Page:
The Slovenia Times

Doctors remove stomach of wrong patient after mix-up

Health & Medicine
Doctors preparing for a surgery. Photo: Xinhua/STA

Doctors at the Ljubljana Oncology Institute removed the stomach of a wrong patient late last year due to a mix-up of tissue samples at a private diagnostics provider. The institutions involved confirmed the incident on 16 February after a news portal reported about it.

The private provider, Barsos Medical Centre, performed gastroscopy tests on two patients in October, taking samples for histopathological examination, which they referred to the Pathology Institute.

One sample showed the presence of cancer cells, while the other did not. The patient diagnosed with cancer was referred to the Oncology Institute for further treatment, Barsos director Urša Murn told reporters.

The patient underwent examination and other tests at the Oncology Institute, with a council of doctors examining his case advising surgery in light of the histological findings. The other tests did not give any indication there was anything wrong with the histological results, the institute's medical director Irena Oblak explained.

The patient underwent surgery in late November and recovered well. However, on examining the tissue of the stomach removed during the surgery, the Oncology Institute's pathology department found it to be non-cancerous. It then also tested the original tissue sample taken by Barsos, which was cancerous.

An Oncology Institute surgeon informed a Barsos gastroenterologist of the findings in early January and late that month Barsos notified the Oncology Institute that there may have been a mix-up of tissue samples between the two patients, said Gašper Pilko, head of the Oncology Institute's division of surgery.

Head of the Institute of Pathology Jože Pižem, Barsos Medical Centre director Urša Murn, medical director of the Oncology Institute Irena Oblak and the head of the institute division of surgery Gašper Pilko talk to reporters about a mix-up that led to a gastrectomy in a wrong patient. Photo: Aleš Osvald/STA

Having sent the two samples for re-examination, Barsos received the results on 1 February which confirmed the suspicion of a mix-up. Their gastroenterologist informed the two patients of the situation the next day.

Murn said it was as yet unclear at what stage the mix-up occurred. She said Barsos was in contact with both patients and will help them find solutions to at least somewhat relieve the situation they have found themselves in.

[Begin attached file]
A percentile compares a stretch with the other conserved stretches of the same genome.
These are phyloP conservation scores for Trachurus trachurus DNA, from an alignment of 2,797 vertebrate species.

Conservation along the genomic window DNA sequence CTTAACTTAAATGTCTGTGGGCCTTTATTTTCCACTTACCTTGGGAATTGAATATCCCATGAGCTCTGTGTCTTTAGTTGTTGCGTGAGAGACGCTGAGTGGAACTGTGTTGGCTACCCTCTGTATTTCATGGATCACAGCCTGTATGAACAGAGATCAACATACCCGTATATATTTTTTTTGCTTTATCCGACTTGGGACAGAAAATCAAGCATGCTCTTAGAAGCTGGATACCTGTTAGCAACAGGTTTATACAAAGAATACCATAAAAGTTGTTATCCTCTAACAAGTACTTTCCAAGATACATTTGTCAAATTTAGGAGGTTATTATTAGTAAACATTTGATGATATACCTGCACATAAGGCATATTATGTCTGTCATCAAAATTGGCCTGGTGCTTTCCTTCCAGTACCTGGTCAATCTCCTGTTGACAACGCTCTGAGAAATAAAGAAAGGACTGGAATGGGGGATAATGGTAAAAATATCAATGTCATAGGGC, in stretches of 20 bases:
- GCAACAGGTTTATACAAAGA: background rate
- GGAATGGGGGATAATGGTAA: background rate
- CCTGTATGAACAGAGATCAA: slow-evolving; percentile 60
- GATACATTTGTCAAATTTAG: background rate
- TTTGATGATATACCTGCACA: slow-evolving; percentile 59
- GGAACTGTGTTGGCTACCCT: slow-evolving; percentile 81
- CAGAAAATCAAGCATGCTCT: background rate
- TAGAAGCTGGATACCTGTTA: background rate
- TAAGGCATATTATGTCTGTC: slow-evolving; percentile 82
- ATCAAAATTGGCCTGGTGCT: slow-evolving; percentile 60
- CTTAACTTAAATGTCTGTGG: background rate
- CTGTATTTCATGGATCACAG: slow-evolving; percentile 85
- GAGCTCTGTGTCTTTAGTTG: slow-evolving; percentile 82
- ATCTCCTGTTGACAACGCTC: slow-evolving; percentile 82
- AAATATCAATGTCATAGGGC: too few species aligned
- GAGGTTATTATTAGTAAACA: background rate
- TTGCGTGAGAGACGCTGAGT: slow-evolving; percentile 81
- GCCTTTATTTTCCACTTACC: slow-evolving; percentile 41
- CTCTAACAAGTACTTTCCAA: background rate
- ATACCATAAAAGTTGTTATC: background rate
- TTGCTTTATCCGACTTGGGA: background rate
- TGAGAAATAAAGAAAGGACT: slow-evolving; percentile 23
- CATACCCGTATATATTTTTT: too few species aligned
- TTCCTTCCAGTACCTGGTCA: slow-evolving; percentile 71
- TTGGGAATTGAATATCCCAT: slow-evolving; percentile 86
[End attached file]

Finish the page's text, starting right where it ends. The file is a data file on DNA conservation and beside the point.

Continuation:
The Oncology Institute also apologised to the patient who underwent surgery and offered him psychological help and supportive treatment. "We will be available to the patient at the Oncology Institute for as long as he needs," Pilko said.

The Oncology Institute has carried out an internal review, which found that the type of cancer confirmed in the laboratory required surgery. The patient was therefore treated at the Oncology Institute in accordance with protocols and standard clinical practice at all times, the medical director said.

An internal review has also been conducted at the Institute of Pathology, which ruled out the mix-up occurring there, the institute's Jože Pižem said.

Barsos subsequently took another sample from the other patient, which confirmed that he had cancer. Murn would not disclose further details, saying the patient did not want publicity, but she did add that he was receiving appropriate treatment.

He is not being treated at the Oncology Institute, but cancer patients are also treated by Slovenia's two medical centres, in Ljubljana and Maribor.

Asked about the consequences of gastrectomy, Pilko said that patients can live a relatively normal life after removal, with appropriate dietary adjustments and vitamins replacement.

Barsos reported the incident to the Health Ministry's quality and oversight office on 15 February, a day after reporters of the N1 news portal made inquiries about the mix-up incident. The provider's director said the date was not related to journalists' questions.


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